This is an amazing opportunity, he reminded himself. This is fantastic and brilliant and I'm so lucky to be here. Colin would have loved to be here, so I'm going to love it for both of us. This is part of his legacy. I am his legacy.

Having thus determined to see the city through his dead brother's eyes, he looked at the city afresh. The people bustling their noisy way along the footpath all had fascinating stories that he would be amazed at. Each of those jam-packed cars were conveying those people from exciting, unknown point of their busy days to another. Those sounds, as loud and alarming as they were, were a sign of life and vitality.

Life is noisy, he thought. It's when it's silent that you should worry.

Picking out a random lady in the crowd, he wondered at her story. It was a game that Colin had learned from some of his school friends as a child and that he had incited the Creeveys to play at every possible opportunity. The lady in question had frizzy red hair and was wearing a warm, tight-fitting coat. A small dog was cradled in her arms like a baby, and a raincoat was draped over her shoulders like a shawl. Dennis imagined that she was a well-to-do businesswoman who adored her pet and, secretly, liked to think of him like a son. Perhaps she did, in fact, have a son – a son who had grown up and moved away, perhaps. Yes; her son had moved away, so she had adopted a dog and named him after her boy and, now, treated him like the baby she'd once had to hold and cherish and look after. They were making their way back from the park; she had walked her pet there, but he had grown tired and she had decided to carry him home. Having trusted the weather forecast, she had anticipated and prepared for rain, but it had been a surprisingly clear day, so she hadn't needed the yellow raincoat. In fact, she would have, in all likelihood, taken her actual coat off as well if it would not have meant that she would have been toting about a dog, a raincoat, and an actual coat. She kept up with the latest fashion and cared about her appearance, but not enough to concern herself with whether or not it was fashionable to drape a raincoat over her shoulders.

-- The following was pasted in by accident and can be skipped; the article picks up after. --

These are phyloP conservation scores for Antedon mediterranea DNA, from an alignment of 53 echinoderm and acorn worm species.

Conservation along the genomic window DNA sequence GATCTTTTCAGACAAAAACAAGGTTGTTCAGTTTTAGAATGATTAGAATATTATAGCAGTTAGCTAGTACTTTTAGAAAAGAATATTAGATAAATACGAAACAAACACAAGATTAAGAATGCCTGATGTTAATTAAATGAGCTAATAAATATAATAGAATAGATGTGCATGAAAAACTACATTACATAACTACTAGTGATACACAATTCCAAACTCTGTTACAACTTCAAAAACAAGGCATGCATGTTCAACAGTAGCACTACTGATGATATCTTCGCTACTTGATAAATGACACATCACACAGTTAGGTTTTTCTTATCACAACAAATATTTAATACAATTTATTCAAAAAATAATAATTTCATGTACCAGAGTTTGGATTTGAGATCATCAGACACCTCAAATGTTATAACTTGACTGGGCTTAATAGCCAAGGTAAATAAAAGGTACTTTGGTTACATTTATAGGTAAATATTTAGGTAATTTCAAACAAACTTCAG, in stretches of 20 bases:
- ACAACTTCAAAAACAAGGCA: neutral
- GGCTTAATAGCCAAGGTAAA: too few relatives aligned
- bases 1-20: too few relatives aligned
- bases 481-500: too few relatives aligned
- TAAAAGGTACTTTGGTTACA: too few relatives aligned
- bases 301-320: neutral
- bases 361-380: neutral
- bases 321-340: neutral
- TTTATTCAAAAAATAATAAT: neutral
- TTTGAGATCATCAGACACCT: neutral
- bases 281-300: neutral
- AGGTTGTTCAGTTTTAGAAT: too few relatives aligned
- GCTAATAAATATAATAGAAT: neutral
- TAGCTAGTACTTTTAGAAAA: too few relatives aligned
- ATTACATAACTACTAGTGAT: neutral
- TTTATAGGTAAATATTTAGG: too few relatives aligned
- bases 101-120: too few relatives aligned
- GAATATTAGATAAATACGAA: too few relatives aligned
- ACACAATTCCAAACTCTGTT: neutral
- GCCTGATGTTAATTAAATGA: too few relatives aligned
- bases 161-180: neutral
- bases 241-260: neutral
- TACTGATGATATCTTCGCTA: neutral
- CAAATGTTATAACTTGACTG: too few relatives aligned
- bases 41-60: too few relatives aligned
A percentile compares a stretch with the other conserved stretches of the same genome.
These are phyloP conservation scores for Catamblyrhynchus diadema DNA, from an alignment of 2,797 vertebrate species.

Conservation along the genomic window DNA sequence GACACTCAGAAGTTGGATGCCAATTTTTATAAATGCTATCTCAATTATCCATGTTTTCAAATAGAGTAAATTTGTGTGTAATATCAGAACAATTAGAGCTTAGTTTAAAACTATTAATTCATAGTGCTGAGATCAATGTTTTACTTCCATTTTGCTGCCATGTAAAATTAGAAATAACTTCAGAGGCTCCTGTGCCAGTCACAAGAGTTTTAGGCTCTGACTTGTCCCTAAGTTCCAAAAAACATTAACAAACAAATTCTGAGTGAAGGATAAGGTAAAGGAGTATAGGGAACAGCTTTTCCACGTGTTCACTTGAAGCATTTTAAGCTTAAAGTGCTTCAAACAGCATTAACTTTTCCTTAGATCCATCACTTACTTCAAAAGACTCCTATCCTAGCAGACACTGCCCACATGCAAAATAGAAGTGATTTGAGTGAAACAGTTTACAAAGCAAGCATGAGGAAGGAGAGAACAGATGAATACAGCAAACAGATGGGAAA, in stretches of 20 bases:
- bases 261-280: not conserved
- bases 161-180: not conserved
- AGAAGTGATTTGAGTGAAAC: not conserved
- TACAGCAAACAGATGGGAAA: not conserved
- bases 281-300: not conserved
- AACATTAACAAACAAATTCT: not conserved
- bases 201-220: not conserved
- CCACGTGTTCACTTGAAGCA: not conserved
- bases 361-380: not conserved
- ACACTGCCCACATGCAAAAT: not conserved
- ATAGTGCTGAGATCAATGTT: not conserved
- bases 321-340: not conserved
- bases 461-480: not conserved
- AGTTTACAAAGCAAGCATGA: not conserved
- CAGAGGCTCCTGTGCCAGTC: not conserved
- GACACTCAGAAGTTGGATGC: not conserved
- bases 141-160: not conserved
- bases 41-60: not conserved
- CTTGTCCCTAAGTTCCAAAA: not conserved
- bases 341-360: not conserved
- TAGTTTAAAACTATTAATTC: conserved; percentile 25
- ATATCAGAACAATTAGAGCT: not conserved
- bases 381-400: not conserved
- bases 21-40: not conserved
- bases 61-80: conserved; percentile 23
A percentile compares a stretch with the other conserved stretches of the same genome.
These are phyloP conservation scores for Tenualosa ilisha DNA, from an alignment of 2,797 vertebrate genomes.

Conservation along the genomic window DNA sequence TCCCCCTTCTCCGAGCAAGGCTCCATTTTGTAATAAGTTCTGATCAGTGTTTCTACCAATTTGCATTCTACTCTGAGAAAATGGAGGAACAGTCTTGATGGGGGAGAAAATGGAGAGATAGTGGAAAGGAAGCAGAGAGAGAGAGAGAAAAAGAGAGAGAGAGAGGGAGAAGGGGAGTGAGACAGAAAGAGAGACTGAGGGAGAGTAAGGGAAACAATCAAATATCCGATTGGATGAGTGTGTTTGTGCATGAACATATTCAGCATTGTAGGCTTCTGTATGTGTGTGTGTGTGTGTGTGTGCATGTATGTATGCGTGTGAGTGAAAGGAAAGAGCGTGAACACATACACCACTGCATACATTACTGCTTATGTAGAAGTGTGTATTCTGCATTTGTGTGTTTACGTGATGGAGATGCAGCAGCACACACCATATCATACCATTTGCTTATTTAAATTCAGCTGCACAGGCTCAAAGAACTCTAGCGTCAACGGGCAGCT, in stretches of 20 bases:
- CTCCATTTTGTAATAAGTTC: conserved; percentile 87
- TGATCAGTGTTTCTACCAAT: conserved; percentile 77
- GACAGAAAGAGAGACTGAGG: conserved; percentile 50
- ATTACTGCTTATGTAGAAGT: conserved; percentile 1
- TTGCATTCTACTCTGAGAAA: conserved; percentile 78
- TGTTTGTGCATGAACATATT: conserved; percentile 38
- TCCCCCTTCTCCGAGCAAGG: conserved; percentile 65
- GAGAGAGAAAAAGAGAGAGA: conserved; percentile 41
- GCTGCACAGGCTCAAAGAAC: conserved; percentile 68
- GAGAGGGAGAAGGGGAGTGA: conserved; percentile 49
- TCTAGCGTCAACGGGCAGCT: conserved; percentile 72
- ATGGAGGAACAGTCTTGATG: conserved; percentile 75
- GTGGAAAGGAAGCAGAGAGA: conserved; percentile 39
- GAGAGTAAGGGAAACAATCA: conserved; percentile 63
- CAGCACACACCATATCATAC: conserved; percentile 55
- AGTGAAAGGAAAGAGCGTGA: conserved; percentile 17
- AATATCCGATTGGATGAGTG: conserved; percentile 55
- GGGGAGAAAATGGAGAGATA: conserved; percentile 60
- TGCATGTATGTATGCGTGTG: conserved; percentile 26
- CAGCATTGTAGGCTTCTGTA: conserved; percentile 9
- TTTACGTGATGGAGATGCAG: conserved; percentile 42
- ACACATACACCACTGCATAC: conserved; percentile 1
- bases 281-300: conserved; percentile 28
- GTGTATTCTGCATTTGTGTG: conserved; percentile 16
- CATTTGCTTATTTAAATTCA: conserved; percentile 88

Dennis could almost picture the way Colin would have been immersed in the story. His eyes would have shone with interest as they flickered between the lady, the replacement child of a dog, and Dennis the storyteller. His lips would have slowly curled upwards as he imagined the love between the woman and her pet, but then his brows would have furrowed when he considered the estrangement that had led to that love. The comment about fashion would have instantly pulled him from his empathetic sadness, and he would have laughed and saucily asked Dennis when he'd become an expert on ladies' fashion.

Colin's mind had always jumped about too fast for him to ever be fully in the moment. On more than one occasion, Dennis had likened it to a fast-forwarded movie; things passed by in a blur and you got the gist of it but not the specifics that made it what it was. It had been frustrating and more than a little hurtful and, most of all, utterly endearing. When it came to a good story, however, the boy – for that was how he would be forever ingrained in Dennis' memory – had had all the time in the world.

You're living in the past again, he told himself. Don't let this cripple you, remember?

A car backfired nearby, and he jumped in fright at the bang. A few people shot him unimpressed locks as they passed him, sending self-consciousness rushing through him like water escaping a broken dam. He reminded himself that they merely didn't understand the history that caused it to provoke such a reaction, but the forced platitude did little to calm his jittery nerves.

Perhaps it's time for me to return to the apartment, he thought. I haven't been out much lately, so all of this activity is rather sudden. I can try again tomorrow after I've had some time to process everything.

Satisfied with his decision, he headed back for the building.

He would deal with everything tomorrow.

His warm bed enveloped him like a welcoming cocoon. Hopefully, he would crawl into it as a caterpillar and emerge from it as a beautiful butterfly that was ready to take on the world with its red and gold wings. As he stared up at the white ceiling, however, he couldn't help but think about how empty it all felt. He had never before been truly alone. When he was little, he had shared a room with Colin. He had felt abandoned when Colin went off to a faraway magical place that he could only hope would one day open its doors for him as well, but his parents had been there for him, and they had helped one another through it. Not long thereafter, he too had been heading off for that wonderful school, where he had spent every night in a dormitory with four other boys. When he and his family had gone on the run, they'd slept in even closer quarters than ever, spending almost every minute of every day together until their coins burned and Colin – and, later, Dennis – headed back to Hogwarts to fight.